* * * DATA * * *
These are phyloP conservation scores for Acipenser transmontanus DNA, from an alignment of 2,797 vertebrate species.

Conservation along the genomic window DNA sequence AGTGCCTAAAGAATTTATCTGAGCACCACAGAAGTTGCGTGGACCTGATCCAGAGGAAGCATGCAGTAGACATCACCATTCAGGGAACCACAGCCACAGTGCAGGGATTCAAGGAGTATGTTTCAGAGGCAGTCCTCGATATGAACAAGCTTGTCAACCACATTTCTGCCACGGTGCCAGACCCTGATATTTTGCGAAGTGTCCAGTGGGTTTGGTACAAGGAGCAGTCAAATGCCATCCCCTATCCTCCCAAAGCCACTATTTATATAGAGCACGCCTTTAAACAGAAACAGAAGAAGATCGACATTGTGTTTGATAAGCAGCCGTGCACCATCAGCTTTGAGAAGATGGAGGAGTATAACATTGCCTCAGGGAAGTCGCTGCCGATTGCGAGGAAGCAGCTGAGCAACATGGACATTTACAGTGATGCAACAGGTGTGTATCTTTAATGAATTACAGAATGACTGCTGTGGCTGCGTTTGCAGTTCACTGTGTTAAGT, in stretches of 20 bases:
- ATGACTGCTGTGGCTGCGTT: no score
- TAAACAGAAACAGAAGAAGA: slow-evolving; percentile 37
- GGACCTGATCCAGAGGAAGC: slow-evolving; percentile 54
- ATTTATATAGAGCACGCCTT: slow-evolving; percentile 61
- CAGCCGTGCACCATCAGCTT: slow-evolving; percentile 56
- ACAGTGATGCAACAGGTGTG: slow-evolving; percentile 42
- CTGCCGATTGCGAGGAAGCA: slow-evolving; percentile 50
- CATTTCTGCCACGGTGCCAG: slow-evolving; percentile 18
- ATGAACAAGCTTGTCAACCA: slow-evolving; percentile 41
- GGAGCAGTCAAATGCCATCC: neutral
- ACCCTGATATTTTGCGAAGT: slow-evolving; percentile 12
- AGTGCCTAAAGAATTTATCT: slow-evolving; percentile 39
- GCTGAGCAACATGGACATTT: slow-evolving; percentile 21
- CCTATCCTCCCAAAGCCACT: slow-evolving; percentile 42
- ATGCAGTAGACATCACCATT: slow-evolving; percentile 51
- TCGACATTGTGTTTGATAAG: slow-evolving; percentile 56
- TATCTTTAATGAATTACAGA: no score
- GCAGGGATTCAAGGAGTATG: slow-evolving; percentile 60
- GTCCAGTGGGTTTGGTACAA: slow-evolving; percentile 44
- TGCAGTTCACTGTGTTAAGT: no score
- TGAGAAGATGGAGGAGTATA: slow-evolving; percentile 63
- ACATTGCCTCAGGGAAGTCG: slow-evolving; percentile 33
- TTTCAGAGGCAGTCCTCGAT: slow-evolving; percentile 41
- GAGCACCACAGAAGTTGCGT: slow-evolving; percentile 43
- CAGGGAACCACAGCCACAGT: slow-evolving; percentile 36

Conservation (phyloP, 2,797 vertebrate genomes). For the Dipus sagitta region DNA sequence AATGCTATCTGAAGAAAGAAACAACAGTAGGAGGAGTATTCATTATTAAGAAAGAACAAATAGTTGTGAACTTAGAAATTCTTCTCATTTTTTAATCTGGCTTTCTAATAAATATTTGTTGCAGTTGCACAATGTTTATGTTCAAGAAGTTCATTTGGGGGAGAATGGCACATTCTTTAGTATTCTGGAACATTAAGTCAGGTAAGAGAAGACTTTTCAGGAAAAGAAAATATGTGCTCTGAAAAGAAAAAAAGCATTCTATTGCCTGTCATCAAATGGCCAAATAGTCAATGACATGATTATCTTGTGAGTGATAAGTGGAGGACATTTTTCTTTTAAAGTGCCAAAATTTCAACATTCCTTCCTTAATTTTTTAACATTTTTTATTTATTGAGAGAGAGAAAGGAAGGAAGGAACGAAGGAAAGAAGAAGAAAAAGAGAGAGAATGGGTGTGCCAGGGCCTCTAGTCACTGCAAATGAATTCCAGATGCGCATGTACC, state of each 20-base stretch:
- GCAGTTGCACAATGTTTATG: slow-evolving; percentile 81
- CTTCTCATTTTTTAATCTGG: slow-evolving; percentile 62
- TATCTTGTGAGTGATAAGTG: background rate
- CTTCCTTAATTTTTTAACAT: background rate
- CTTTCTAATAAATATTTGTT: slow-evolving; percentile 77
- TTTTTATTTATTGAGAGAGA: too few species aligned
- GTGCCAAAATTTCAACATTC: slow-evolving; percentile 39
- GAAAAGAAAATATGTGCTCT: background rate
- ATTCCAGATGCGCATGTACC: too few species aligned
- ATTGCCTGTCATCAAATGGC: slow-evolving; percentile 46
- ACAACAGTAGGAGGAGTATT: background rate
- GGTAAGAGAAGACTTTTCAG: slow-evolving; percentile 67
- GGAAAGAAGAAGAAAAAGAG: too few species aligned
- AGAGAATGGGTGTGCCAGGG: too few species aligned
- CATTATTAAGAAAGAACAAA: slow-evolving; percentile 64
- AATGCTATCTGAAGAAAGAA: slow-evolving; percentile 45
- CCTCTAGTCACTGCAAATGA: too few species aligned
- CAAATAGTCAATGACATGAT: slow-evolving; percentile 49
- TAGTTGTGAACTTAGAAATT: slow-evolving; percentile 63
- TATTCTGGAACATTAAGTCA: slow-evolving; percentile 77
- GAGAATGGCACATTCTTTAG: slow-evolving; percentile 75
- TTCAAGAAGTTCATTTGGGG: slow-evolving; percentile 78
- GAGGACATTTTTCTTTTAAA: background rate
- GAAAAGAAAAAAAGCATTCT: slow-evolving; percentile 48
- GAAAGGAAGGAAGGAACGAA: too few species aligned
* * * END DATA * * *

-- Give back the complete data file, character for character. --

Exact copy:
These are phyloP conservation scores for Acipenser transmontanus DNA, from an alignment of 2,797 vertebrate species.

Conservation along the genomic window DNA sequence AGTGCCTAAAGAATTTATCTGAGCACCACAGAAGTTGCGTGGACCTGATCCAGAGGAAGCATGCAGTAGACATCACCATTCAGGGAACCACAGCCACAGTGCAGGGATTCAAGGAGTATGTTTCAGAGGCAGTCCTCGATATGAACAAGCTTGTCAACCACATTTCTGCCACGGTGCCAGACCCTGATATTTTGCGAAGTGTCCAGTGGGTTTGGTACAAGGAGCAGTCAAATGCCATCCCCTATCCTCCCAAAGCCACTATTTATATAGAGCACGCCTTTAAACAGAAACAGAAGAAGATCGACATTGTGTTTGATAAGCAGCCGTGCACCATCAGCTTTGAGAAGATGGAGGAGTATAACATTGCCTCAGGGAAGTCGCTGCCGATTGCGAGGAAGCAGCTGAGCAACATGGACATTTACAGTGATGCAACAGGTGTGTATCTTTAATGAATTACAGAATGACTGCTGTGGCTGCGTTTGCAGTTCACTGTGTTAAGT, in stretches of 20 bases:
- ATGACTGCTGTGGCTGCGTT: no score
- TAAACAGAAACAGAAGAAGA: slow-evolving; percentile 37
- GGACCTGATCCAGAGGAAGC: slow-evolving; percentile 54
- ATTTATATAGAGCACGCCTT: slow-evolving; percentile 61
- CAGCCGTGCACCATCAGCTT: slow-evolving; percentile 56
- ACAGTGATGCAACAGGTGTG: slow-evolving; percentile 42
- CTGCCGATTGCGAGGAAGCA: slow-evolving; percentile 50
- CATTTCTGCCACGGTGCCAG: slow-evolving; percentile 18
- ATGAACAAGCTTGTCAACCA: slow-evolving; percentile 41
- GGAGCAGTCAAATGCCATCC: neutral
- ACCCTGATATTTTGCGAAGT: slow-evolving; percentile 12
- AGTGCCTAAAGAATTTATCT: slow-evolving; percentile 39
- GCTGAGCAACATGGACATTT: slow-evolving; percentile 21
- CCTATCCTCCCAAAGCCACT: slow-evolving; percentile 42
- ATGCAGTAGACATCACCATT: slow-evolving; percentile 51
- TCGACATTGTGTTTGATAAG: slow-evolving; percentile 56
- TATCTTTAATGAATTACAGA: no score
- GCAGGGATTCAAGGAGTATG: slow-evolving; percentile 60
- GTCCAGTGGGTTTGGTACAA: slow-evolving; percentile 44
- TGCAGTTCACTGTGTTAAGT: no score
- TGAGAAGATGGAGGAGTATA: slow-evolving; percentile 63
- ACATTGCCTCAGGGAAGTCG: slow-evolving; percentile 33
- TTTCAGAGGCAGTCCTCGAT: slow-evolving; percentile 41
- GAGCACCACAGAAGTTGCGT: slow-evolving; percentile 43
- CAGGGAACCACAGCCACAGT: slow-evolving; percentile 36

Conservation (phyloP, 2,797 vertebrate genomes). For the Dipus sagitta region DNA sequence AATGCTATCTGAAGAAAGAAACAACAGTAGGAGGAGTATTCATTATTAAGAAAGAACAAATAGTTGTGAACTTAGAAATTCTTCTCATTTTTTAATCTGGCTTTCTAATAAATATTTGTTGCAGTTGCACAATGTTTATGTTCAAGAAGTTCATTTGGGGGAGAATGGCACATTCTTTAGTATTCTGGAACATTAAGTCAGGTAAGAGAAGACTTTTCAGGAAAAGAAAATATGTGCTCTGAAAAGAAAAAAAGCATTCTATTGCCTGTCATCAAATGGCCAAATAGTCAATGACATGATTATCTTGTGAGTGATAAGTGGAGGACATTTTTCTTTTAAAGTGCCAAAATTTCAACATTCCTTCCTTAATTTTTTAACATTTTTTATTTATTGAGAGAGAGAAAGGAAGGAAGGAACGAAGGAAAGAAGAAGAAAAAGAGAGAGAATGGGTGTGCCAGGGCCTCTAGTCACTGCAAATGAATTCCAGATGCGCATGTACC, state of each 20-base stretch:
- GCAGTTGCACAATGTTTATG: slow-evolving; percentile 81
- CTTCTCATTTTTTAATCTGG: slow-evolving; percentile 62
- TATCTTGTGAGTGATAAGTG: background rate
- CTTCCTTAATTTTTTAACAT: background rate
- CTTTCTAATAAATATTTGTT: slow-evolving; percentile 77
- TTTTTATTTATTGAGAGAGA: too few species aligned
- GTGCCAAAATTTCAACATTC: slow-evolving; percentile 39
- GAAAAGAAAATATGTGCTCT: background rate
- ATTCCAGATGCGCATGTACC: too few species aligned
- ATTGCCTGTCATCAAATGGC: slow-evolving; percentile 46
- ACAACAGTAGGAGGAGTATT: background rate
- GGTAAGAGAAGACTTTTCAG: slow-evolving; percentile 67
- GGAAAGAAGAAGAAAAAGAG: too few species aligned
- AGAGAATGGGTGTGCCAGGG: too few species aligned
- CATTATTAAGAAAGAACAAA: slow-evolving; percentile 64
- AATGCTATCTGAAGAAAGAA: slow-evolving; percentile 45
- CCTCTAGTCACTGCAAATGA: too few species aligned
- CAAATAGTCAATGACATGAT: slow-evolving; percentile 49
- TAGTTGTGAACTTAGAAATT: slow-evolving; percentile 63
- TATTCTGGAACATTAAGTCA: slow-evolving; percentile 77
- GAGAATGGCACATTCTTTAG: slow-evolving; percentile 75
- TTCAAGAAGTTCATTTGGGG: slow-evolving; percentile 78
- GAGGACATTTTTCTTTTAAA: background rate
- GAAAAGAAAAAAAGCATTCT: slow-evolving; percentile 48
- GAAAGGAAGGAAGGAACGAA: too few species aligned